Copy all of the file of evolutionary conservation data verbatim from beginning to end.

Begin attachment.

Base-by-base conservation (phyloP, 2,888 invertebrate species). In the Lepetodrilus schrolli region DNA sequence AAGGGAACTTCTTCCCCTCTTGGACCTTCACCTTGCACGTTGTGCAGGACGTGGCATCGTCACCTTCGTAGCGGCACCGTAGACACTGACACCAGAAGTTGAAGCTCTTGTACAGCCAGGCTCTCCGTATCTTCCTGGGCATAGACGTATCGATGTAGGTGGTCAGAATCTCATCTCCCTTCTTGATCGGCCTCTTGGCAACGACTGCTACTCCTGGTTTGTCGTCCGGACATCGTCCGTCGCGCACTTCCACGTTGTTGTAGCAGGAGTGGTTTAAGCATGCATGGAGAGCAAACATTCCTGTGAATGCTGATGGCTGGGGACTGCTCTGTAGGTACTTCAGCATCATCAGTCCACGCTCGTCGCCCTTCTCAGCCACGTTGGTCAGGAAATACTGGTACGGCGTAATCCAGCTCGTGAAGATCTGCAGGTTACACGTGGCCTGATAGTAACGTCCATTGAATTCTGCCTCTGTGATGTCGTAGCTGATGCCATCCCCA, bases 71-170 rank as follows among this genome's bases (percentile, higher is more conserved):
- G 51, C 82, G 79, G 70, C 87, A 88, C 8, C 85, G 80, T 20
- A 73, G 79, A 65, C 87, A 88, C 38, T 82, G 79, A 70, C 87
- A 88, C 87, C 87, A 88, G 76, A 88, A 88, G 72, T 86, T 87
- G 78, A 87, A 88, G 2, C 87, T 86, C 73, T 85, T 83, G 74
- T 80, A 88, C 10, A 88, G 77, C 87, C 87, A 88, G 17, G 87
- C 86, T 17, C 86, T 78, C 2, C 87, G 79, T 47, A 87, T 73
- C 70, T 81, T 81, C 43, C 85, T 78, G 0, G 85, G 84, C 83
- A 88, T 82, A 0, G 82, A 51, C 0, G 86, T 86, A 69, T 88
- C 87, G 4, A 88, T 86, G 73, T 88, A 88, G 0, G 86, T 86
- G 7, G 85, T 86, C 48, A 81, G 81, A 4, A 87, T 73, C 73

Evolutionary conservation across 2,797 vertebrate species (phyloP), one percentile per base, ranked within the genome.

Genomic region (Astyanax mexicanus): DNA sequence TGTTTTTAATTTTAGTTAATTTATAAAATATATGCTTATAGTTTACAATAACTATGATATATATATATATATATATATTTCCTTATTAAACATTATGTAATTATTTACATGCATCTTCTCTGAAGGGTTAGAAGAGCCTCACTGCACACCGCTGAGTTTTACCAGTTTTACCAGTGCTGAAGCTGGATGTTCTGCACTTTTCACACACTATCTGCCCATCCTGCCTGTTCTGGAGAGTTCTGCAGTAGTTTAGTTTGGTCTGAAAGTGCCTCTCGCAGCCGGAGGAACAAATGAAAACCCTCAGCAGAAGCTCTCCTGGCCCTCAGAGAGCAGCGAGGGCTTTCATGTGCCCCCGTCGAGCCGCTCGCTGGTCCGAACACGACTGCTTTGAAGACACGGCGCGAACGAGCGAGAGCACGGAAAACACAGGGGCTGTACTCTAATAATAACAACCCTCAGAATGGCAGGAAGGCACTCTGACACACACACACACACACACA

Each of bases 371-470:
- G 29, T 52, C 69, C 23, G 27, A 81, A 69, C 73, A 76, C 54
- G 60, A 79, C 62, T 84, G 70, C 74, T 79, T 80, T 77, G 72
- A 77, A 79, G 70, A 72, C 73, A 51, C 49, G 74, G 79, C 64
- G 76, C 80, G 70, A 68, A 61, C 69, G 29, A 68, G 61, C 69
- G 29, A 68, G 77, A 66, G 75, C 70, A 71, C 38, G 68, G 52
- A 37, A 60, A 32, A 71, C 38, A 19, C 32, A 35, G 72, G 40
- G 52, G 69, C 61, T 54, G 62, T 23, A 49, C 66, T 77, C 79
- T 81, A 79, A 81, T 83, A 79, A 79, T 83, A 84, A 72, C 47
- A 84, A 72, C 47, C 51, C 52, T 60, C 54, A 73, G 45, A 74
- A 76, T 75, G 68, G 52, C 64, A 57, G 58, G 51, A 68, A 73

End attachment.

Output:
Base-by-base conservation (phyloP, 2,888 invertebrate species). In the Lepetodrilus schrolli region DNA sequence AAGGGAACTTCTTCCCCTCTTGGACCTTCACCTTGCACGTTGTGCAGGACGTGGCATCGTCACCTTCGTAGCGGCACCGTAGACACTGACACCAGAAGTTGAAGCTCTTGTACAGCCAGGCTCTCCGTATCTTCCTGGGCATAGACGTATCGATGTAGGTGGTCAGAATCTCATCTCCCTTCTTGATCGGCCTCTTGGCAACGACTGCTACTCCTGGTTTGTCGTCCGGACATCGTCCGTCGCGCACTTCCACGTTGTTGTAGCAGGAGTGGTTTAAGCATGCATGGAGAGCAAACATTCCTGTGAATGCTGATGGCTGGGGACTGCTCTGTAGGTACTTCAGCATCATCAGTCCACGCTCGTCGCCCTTCTCAGCCACGTTGGTCAGGAAATACTGGTACGGCGTAATCCAGCTCGTGAAGATCTGCAGGTTACACGTGGCCTGATAGTAACGTCCATTGAATTCTGCCTCTGTGATGTCGTAGCTGATGCCATCCCCA, bases 71-170 rank as follows among this genome's bases (percentile, higher is more conserved):
- G 51, C 82, G 79, G 70, C 87, A 88, C 8, C 85, G 80, T 20
- A 73, G 79, A 65, C 87, A 88, C 38, T 82, G 79, A 70, C 87
- A 88, C 87, C 87, A 88, G 76, A 88, A 88, G 72, T 86, T 87
- G 78, A 87, A 88, G 2, C 87, T 86, C 73, T 85, T 83, G 74
- T 80, A 88, C 10, A 88, G 77, C 87, C 87, A 88, G 17, G 87
- C 86, T 17, C 86, T 78, C 2, C 87, G 79, T 47, A 87, T 73
- C 70, T 81, T 81, C 43, C 85, T 78, G 0, G 85, G 84, C 83
- A 88, T 82, A 0, G 82, A 51, C 0, G 86, T 86, A 69, T 88
- C 87, G 4, A 88, T 86, G 73, T 88, A 88, G 0, G 86, T 86
- G 7, G 85, T 86, C 48, A 81, G 81, A 4, A 87, T 73, C 73

Evolutionary conservation across 2,797 vertebrate species (phyloP), one percentile per base, ranked within the genome.

Genomic region (Astyanax mexicanus): DNA sequence TGTTTTTAATTTTAGTTAATTTATAAAATATATGCTTATAGTTTACAATAACTATGATATATATATATATATATATATTTCCTTATTAAACATTATGTAATTATTTACATGCATCTTCTCTGAAGGGTTAGAAGAGCCTCACTGCACACCGCTGAGTTTTACCAGTTTTACCAGTGCTGAAGCTGGATGTTCTGCACTTTTCACACACTATCTGCCCATCCTGCCTGTTCTGGAGAGTTCTGCAGTAGTTTAGTTTGGTCTGAAAGTGCCTCTCGCAGCCGGAGGAACAAATGAAAACCCTCAGCAGAAGCTCTCCTGGCCCTCAGAGAGCAGCGAGGGCTTTCATGTGCCCCCGTCGAGCCGCTCGCTGGTCCGAACACGACTGCTTTGAAGACACGGCGCGAACGAGCGAGAGCACGGAAAACACAGGGGCTGTACTCTAATAATAACAACCCTCAGAATGGCAGGAAGGCACTCTGACACACACACACACACACACA

Each of bases 371-470:
- G 29, T 52, C 69, C 23, G 27, A 81, A 69, C 73, A 76, C 54
- G 60, A 79, C 62, T 84, G 70, C 74, T 79, T 80, T 77, G 72
- A 77, A 79, G 70, A 72, C 73, A 51, C 49, G 74, G 79, C 64
- G 76, C 80, G 70, A 68, A 61, C 69, G 29, A 68, G 61, C 69
- G 29, A 68, G 77, A 66, G 75, C 70, A 71, C 38, G 68, G 52
- A 37, A 60, A 32, A 71, C 38, A 19, C 32, A 35, G 72, G 40
- G 52, G 69, C 61, T 54, G 62, T 23, A 49, C 66, T 77, C 79
- T 81, A 79, A 81, T 83, A 79, A 79, T 83, A 84, A 72, C 47
- A 84, A 72, C 47, C 51, C 52, T 60, C 54, A 73, G 45, A 74
- A 76, T 75, G 68, G 52, C 64, A 57, G 58, G 51, A 68, A 73